Monday, June 30, 2014

Future of the Supreme Court

An actuarial look

Those disappointed in recent Supreme Court decisions will, I hope, refrain from simply accepting defeat. Issues like corporate personhood and religious privileges for family businesses are not settled for all time. In the Hobby Lobby case, for example, anti-abortion and anti-contraception groups will be trying to maximize the family-owned business exception from the Affordable Healthcare Act's coverage mandate. Defining the limits of this exception will inevitably result in future court cases that will gradually percolate to the level of the High Court, giving the Supremes an opportunity to revisit the issue.

Since the justices are normally loath to overturn their previous decisions, especially recent ones, opponents of Citizens United and Hobby Lobby need to be patient, even while striving to correct the injustices. Also, we need some time to elapse so that the best of all possible reversal opportunities can arise: new justices. The following chart displays the current ages and the years of service of the nine justices. Scalia and Kennedy are the longest-service justices, while Ginsburg is the oldest.

Nothing in this chart, however, is as important as how much longer the individual justices are likely to serve. To that end, let's turn to Table 7 (Life expectancy at selected ages, by race, Hispanic origin, race for non-Hispanic population, and sex: United States, 2010) in the CDC's Volume 61, Number 4, of National Vital Statistics Reports. Looking up the life expectancy for each justice and interpolating between tabular values when necessary, I created the following chart.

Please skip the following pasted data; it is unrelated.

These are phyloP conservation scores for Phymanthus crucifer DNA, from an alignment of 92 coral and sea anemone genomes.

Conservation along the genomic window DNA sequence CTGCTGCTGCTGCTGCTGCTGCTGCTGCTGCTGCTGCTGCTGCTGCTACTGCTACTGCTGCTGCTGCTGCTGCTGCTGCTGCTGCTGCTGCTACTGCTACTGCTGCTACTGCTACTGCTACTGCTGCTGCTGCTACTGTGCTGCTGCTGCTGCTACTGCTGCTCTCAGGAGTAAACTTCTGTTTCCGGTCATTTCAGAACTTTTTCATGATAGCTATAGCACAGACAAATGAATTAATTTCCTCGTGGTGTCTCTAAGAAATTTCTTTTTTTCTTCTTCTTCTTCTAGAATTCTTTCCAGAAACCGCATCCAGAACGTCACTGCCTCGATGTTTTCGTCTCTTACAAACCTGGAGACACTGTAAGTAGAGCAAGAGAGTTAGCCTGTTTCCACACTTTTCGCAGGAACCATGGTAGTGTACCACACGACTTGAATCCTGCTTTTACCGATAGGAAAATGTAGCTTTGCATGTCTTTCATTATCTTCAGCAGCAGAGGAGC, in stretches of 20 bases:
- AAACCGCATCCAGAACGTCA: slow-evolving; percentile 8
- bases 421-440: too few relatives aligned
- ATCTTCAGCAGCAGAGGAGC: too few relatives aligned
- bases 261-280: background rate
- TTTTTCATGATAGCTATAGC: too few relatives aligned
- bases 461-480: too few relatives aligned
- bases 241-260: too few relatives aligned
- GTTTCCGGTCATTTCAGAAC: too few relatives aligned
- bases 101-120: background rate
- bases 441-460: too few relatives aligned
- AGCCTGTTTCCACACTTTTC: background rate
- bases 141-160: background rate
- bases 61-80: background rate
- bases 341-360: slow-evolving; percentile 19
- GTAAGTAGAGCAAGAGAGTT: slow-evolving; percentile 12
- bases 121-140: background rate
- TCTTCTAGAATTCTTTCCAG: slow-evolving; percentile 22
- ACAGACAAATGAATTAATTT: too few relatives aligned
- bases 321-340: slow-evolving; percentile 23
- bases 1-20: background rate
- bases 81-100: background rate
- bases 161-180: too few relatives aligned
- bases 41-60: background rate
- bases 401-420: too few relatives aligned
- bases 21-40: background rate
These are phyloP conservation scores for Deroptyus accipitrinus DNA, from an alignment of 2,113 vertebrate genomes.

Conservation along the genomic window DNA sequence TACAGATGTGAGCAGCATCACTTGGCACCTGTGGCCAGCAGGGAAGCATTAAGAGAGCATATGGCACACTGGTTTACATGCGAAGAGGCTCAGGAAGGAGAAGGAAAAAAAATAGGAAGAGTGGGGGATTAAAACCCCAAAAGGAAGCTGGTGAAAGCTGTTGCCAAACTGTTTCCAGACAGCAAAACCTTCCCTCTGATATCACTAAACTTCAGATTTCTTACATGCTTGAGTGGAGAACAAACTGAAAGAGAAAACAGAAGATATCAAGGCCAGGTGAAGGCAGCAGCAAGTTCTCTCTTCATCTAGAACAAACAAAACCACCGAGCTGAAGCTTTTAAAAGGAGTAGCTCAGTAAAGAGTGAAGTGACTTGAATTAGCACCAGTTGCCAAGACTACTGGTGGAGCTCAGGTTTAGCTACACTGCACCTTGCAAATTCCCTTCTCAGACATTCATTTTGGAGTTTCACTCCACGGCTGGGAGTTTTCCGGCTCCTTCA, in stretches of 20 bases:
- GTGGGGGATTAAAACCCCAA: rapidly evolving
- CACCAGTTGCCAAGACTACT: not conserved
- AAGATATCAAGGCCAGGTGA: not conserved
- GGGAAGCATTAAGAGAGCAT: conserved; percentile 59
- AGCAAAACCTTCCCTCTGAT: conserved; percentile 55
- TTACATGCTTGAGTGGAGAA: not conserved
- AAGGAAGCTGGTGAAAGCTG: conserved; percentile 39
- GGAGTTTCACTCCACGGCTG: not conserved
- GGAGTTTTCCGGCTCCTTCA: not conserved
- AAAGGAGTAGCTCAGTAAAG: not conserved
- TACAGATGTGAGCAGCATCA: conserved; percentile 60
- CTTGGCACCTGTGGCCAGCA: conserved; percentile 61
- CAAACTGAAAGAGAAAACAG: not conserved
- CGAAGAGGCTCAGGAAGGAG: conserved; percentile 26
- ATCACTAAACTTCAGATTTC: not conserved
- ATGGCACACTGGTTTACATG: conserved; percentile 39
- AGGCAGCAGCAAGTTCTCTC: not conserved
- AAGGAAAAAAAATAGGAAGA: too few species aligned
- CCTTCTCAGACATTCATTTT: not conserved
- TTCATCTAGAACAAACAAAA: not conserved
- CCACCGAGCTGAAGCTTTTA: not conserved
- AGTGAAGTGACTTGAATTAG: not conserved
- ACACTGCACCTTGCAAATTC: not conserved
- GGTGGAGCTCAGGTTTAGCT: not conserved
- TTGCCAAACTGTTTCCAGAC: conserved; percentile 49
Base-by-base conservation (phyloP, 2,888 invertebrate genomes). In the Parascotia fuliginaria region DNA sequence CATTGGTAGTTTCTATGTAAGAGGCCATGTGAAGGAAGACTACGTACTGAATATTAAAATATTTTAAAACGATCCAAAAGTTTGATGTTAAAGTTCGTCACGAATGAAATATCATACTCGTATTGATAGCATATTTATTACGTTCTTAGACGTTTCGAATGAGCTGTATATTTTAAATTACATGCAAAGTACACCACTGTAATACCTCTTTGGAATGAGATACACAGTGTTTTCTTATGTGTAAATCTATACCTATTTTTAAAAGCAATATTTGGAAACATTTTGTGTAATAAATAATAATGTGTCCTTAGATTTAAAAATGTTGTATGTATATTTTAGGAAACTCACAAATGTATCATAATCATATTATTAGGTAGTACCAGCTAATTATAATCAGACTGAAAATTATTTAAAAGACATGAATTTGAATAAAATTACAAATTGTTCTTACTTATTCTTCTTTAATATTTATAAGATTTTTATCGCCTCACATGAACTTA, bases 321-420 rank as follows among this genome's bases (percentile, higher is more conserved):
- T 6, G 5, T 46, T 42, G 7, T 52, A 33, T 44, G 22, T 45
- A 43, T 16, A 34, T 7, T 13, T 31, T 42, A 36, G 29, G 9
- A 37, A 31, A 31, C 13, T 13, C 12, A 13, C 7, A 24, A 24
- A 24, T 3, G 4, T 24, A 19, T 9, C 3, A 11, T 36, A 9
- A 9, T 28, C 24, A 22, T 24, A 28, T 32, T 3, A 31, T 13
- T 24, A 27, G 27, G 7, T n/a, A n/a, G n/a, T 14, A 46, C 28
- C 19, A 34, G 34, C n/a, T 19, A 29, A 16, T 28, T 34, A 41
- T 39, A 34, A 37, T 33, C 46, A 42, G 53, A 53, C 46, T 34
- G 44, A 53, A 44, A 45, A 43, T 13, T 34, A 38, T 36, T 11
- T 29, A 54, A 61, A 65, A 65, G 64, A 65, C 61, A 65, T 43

As you can see, Ginsburg, Scalia, and Kennedy are estimated to have about nine years left. Of course, this is not a hard number, but it suggests that even if they decline to retire to spend more time with their families—as the traditional explanation goes—we can reasonably expect a number of vacancies in the vicinity of 2023. Thus the president elected in 2020 would have some openings to fill. It's entirely possible that the president elected in 2016 would have no opportunities to nominate a Supreme Court justice, just as Jimmy Carter did not in his single term, nor Bill Clinton in his second term and George W. Bush in his first.

Patience, right? In other words, Hillary Clinton would need a second term to make it really likely that she could select successors to Ginsburg, Scalia, Kennedy, and perhaps Breyer.

What is missing from this scenario? The obvious, of course. A Democratic president elected in 2016 would encourage Ginsburg and Breyer to step down with the assurance that their seats would not go to nominees dedicated to overturning their judicial records. Scalia, by contrast, would hunker down and strive to outlast the Democratic administration (assuming he can continue to withstand the toxic overproduction of his bile gland).

The case of Sotomayor is special, and I made no attempt to take into account her diabetes, which argues against her supposed expectation of lasting till 2040. I also have no idea whether Roberts, who came to the Chief Justice's position at an unusually young age, will strive to set a new record at the top of the court's hierarchy. That would require that he serve more than the 34 years and 5 months achieved by John Jay. Whatever occurs, it seems unlikely that the string of Republican-appointed Chief Justices will end anytime soon. Harry S. Truman was the last Democratic president who enjoyed the privilege of appointing the Chief Justice when he nominated Fred Vinson in 1946.